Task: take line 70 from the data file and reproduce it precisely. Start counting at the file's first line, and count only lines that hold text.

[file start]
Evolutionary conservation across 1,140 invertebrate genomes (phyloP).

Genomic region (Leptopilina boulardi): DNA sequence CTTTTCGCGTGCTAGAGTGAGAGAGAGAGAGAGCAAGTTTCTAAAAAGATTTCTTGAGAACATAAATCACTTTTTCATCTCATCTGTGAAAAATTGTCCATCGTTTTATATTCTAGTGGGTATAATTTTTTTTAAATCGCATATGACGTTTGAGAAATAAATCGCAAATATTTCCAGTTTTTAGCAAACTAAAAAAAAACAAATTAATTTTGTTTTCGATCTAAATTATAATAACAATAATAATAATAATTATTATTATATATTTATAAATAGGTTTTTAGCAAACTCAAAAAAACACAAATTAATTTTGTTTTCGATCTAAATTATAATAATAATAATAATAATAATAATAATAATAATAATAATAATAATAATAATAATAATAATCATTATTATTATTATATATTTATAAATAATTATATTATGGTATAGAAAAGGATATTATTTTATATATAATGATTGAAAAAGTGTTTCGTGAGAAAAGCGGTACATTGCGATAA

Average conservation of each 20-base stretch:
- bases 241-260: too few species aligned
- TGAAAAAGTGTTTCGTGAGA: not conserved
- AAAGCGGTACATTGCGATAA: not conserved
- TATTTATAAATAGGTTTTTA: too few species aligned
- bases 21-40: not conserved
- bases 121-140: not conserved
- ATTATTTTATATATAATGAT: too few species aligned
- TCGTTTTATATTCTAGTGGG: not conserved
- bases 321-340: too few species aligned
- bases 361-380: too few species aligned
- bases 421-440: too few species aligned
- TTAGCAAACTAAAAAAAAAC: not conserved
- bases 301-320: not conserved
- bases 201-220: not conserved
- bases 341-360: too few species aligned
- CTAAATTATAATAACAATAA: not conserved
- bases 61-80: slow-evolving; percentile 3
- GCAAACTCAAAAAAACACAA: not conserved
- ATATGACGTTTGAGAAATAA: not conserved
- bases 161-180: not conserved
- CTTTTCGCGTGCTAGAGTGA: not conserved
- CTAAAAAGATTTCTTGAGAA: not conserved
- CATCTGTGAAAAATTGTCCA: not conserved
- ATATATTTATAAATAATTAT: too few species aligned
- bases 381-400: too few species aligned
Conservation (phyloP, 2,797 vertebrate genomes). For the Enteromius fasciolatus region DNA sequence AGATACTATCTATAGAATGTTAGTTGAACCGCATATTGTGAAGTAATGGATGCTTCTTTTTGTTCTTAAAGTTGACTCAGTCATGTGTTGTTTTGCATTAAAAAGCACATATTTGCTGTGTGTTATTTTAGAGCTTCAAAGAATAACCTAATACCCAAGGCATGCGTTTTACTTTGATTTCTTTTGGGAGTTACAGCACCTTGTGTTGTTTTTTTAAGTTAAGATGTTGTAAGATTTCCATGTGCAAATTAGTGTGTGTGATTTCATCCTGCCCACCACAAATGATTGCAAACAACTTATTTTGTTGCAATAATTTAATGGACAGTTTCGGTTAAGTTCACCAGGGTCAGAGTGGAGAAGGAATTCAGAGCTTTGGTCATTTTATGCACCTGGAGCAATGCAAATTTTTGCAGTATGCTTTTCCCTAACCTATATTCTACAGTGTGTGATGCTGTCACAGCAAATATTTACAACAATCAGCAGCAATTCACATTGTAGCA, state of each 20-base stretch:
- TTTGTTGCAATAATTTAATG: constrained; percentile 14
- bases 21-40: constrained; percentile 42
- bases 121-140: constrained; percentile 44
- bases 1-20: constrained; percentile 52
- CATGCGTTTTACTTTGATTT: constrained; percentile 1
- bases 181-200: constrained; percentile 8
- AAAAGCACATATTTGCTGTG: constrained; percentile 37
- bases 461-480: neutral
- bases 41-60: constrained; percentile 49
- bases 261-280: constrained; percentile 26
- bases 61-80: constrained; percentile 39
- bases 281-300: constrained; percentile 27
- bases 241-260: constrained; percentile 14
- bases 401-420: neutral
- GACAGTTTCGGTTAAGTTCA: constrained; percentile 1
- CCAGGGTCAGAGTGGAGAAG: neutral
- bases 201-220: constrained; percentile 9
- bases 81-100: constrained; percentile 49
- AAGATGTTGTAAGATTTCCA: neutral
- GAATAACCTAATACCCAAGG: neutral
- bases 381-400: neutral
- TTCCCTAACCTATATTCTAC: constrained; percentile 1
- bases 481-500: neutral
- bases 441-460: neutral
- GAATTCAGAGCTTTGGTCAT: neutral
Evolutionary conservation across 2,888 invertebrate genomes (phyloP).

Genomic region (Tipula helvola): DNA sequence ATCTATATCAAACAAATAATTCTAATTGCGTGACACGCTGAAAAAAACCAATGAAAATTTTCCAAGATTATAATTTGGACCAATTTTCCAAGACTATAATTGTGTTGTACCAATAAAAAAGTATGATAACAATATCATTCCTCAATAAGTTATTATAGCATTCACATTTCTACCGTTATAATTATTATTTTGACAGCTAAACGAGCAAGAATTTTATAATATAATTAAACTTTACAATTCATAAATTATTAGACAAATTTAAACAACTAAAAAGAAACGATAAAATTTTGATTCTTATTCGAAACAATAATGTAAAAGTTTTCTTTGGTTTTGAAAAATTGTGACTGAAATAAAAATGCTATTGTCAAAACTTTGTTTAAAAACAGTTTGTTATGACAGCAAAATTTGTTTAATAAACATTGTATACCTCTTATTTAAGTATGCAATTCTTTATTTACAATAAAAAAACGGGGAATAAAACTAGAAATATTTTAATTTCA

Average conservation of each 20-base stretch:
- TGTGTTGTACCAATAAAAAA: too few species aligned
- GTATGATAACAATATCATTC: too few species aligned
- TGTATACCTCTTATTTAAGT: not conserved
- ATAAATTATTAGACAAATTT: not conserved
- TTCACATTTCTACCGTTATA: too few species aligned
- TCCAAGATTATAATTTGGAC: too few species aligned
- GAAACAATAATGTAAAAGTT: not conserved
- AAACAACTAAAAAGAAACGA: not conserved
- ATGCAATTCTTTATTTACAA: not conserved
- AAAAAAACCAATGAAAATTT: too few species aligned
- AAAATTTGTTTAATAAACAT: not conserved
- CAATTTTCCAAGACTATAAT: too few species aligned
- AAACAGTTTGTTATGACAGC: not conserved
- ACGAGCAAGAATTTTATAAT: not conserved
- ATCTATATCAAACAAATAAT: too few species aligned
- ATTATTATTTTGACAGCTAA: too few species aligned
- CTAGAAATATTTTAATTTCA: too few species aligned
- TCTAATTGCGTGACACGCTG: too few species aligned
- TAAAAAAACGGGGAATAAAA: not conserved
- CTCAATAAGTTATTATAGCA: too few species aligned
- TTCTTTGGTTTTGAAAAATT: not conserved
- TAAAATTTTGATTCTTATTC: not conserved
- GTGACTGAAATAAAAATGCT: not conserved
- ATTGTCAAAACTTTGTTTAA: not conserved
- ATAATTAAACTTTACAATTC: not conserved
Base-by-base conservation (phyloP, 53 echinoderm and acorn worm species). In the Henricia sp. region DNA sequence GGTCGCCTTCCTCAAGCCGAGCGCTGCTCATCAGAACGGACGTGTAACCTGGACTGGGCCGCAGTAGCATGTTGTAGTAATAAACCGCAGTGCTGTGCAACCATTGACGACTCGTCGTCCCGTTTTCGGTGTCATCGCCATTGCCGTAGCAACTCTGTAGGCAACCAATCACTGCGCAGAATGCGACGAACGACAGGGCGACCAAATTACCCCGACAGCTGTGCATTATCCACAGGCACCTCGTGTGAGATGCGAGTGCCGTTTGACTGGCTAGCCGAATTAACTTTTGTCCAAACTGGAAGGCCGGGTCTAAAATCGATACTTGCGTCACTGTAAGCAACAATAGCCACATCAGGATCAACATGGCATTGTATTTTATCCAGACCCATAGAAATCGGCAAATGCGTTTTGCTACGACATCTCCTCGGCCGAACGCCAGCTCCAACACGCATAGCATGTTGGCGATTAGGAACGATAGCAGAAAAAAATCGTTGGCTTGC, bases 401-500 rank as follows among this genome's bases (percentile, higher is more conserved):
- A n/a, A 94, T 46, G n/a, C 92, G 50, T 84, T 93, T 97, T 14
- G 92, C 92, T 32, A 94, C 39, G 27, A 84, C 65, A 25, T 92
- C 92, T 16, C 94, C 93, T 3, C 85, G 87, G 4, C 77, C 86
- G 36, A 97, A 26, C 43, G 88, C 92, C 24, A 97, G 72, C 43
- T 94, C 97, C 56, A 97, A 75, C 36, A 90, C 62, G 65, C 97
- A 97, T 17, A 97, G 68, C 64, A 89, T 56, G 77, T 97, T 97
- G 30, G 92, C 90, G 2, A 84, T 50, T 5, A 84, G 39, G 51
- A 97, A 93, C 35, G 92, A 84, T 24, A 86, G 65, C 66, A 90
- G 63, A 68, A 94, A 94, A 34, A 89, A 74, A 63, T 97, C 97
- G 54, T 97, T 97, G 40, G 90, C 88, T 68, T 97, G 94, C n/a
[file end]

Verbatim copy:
- AAACAGTTTGTTATGACAGC: not conserved